Fig. 2

Effect of CA on mitochondria dependent apoptosis in human prostate cancer cells. a Mitochondrial membrane potentials (ΔΨm) were assessed with JC-1 staining by flow cytometry. b The expression of cell key apoptosis-related proteins was detected by Western-blotting and they were statistically analyzed (c). The PC-3 and DU145 cells was pre-treated with caspase inhibitor (10 μM Z-VAD-FMK) for 3 h and followed by incubation with or without CA for 24 h, respectively. d The cell viability was determined by MTT assay. The results are presented as mean ± SD and described as column chart *p < 0.05 and **p < 0.01 as compared with corresponding group. e Effect of CA induced-Cytochrome c release was analyzed by immunofluorescence staining

MAPK and AKT signaling pathways are involved in CA apoptotic effect on human PCa cells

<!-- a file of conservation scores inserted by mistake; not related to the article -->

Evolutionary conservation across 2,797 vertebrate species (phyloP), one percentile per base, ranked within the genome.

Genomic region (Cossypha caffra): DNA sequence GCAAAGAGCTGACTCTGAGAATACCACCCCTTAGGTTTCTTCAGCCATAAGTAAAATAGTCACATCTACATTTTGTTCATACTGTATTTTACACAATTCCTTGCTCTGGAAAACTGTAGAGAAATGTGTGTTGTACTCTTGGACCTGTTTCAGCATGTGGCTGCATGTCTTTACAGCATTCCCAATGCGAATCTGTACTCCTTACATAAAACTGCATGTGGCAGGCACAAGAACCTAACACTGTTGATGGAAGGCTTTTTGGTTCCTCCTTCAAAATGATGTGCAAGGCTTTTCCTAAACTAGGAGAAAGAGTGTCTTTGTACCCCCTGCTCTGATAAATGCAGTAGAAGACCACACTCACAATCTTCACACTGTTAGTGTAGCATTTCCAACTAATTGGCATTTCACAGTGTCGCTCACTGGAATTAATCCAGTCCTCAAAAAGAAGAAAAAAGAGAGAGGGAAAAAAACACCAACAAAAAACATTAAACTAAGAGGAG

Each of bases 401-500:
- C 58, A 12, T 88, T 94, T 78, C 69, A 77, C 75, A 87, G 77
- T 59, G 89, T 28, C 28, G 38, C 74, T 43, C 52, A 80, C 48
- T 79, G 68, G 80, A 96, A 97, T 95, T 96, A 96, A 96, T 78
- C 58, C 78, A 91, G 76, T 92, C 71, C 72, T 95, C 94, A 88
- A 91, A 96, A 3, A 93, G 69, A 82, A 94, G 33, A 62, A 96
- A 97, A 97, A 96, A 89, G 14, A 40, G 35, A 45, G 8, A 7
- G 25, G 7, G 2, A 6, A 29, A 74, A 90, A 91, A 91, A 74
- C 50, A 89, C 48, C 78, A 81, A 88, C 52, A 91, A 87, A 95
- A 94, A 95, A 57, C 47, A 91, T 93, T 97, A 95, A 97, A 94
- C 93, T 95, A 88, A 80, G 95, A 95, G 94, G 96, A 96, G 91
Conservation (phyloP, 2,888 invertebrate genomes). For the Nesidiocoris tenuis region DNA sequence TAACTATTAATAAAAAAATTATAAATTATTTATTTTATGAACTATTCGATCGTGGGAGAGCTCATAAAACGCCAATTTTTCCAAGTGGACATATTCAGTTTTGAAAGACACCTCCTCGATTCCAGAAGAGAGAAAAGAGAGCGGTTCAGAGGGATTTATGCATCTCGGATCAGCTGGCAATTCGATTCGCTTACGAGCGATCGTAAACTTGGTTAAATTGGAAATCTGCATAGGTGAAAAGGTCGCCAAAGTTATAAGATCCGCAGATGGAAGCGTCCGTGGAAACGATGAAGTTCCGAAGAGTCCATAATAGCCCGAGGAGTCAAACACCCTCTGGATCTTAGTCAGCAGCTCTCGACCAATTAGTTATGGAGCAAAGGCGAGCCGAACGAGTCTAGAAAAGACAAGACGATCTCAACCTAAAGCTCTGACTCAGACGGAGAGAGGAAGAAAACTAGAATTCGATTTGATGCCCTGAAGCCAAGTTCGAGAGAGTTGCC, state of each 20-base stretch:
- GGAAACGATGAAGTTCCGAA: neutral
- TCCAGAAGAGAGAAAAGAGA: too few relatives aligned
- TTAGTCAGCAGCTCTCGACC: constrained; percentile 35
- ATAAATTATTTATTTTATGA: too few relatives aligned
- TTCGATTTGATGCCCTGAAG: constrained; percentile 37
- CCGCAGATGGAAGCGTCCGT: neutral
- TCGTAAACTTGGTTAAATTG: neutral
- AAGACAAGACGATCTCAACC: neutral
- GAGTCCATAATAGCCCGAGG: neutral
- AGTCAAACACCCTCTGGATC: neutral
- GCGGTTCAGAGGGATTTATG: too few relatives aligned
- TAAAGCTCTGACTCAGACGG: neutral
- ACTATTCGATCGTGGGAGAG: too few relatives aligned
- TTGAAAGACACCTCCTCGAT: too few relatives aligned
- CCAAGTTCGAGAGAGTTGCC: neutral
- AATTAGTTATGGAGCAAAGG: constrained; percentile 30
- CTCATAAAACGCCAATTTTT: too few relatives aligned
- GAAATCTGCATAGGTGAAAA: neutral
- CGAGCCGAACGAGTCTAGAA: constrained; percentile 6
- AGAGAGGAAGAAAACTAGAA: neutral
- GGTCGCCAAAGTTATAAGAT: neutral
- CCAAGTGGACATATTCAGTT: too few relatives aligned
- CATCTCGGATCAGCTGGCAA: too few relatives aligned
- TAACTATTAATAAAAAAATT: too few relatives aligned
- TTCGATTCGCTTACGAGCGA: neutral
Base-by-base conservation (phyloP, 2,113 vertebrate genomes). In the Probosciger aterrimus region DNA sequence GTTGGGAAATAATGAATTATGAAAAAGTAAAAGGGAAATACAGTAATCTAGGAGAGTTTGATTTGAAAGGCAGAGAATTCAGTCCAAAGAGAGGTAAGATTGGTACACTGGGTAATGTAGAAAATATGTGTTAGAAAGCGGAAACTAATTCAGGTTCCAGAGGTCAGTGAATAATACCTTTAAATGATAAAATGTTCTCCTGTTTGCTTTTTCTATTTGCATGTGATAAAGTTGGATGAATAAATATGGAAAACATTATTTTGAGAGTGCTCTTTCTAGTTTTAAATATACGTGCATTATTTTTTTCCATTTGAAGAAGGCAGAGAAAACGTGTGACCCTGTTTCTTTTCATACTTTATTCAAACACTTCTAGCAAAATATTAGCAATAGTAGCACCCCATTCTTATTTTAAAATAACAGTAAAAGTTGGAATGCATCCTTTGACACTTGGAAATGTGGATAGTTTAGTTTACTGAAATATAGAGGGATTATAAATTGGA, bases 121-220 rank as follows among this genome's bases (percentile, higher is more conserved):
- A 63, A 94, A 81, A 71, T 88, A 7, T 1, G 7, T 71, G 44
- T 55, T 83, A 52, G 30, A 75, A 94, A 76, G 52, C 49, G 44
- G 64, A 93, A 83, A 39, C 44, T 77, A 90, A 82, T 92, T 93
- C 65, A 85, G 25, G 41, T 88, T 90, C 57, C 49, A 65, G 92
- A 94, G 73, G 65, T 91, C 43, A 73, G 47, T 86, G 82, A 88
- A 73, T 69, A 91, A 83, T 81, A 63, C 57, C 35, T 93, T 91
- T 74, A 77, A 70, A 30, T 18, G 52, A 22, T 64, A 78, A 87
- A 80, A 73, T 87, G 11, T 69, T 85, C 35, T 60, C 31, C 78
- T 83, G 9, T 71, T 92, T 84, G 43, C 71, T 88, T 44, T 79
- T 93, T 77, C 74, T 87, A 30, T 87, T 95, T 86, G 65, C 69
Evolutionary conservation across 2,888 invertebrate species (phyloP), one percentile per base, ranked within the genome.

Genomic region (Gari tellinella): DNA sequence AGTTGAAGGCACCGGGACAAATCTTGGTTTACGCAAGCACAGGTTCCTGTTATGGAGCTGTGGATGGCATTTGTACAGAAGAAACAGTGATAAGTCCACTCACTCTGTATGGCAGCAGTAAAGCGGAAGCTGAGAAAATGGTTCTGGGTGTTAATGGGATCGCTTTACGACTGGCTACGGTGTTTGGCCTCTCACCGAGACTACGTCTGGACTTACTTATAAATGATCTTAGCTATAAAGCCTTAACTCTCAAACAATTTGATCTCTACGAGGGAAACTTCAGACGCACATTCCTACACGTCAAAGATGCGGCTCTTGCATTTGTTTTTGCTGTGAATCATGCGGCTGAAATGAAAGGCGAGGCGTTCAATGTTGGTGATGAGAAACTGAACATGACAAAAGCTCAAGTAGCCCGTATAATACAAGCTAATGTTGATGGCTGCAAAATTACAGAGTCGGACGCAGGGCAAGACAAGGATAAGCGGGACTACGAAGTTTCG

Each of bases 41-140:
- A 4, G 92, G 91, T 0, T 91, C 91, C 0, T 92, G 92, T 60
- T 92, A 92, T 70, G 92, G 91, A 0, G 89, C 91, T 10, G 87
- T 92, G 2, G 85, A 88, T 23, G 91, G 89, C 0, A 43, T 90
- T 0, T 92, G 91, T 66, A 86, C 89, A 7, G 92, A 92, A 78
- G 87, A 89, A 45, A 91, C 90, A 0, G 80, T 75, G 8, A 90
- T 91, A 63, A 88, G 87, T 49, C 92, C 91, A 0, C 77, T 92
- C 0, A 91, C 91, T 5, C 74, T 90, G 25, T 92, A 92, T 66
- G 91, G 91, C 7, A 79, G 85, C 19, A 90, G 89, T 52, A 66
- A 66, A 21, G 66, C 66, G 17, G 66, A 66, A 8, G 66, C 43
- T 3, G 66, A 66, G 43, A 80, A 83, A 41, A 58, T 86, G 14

To determine whether MAPK signaling pathway was responsible for CA induced cytotoxicity of PCa cells, we first compared the phosphorylated and total ERK1/2, p38 MAPK and JNK protein levels after CA treatment in PC3 and DU145 cells. Results showed that CA treatment led to a significant phosphorylation increase of both JNK and p38 in a dose-dependent manner, but no change was observed in the total JNK and p38 expression. Neither enhancement nor suppression were found in the total ERK1/2 and phosphorylated ERK1/2 in our experiment (Fig. 3a and b). To elucidate the role of JNK and p38 in CA-induced apoptosis in PCa cells, we pretreated PCa cells with the JNK inhibitor SP600125 or the p38 MAPK inhibitor SB203580 for 6 h before exposing cells to CA. Results showed that SP600125 pretreatment partially suppressed the apoptosis induced by CA. In contrast, p38 MAPK inhibitor SB203580 had no effect on CA induced apoptosis in PCa cells (Fig. 3c). These results indicated the involvement of the JNK pathway in the regulation of apoptosis induced by CA in human PCa cells.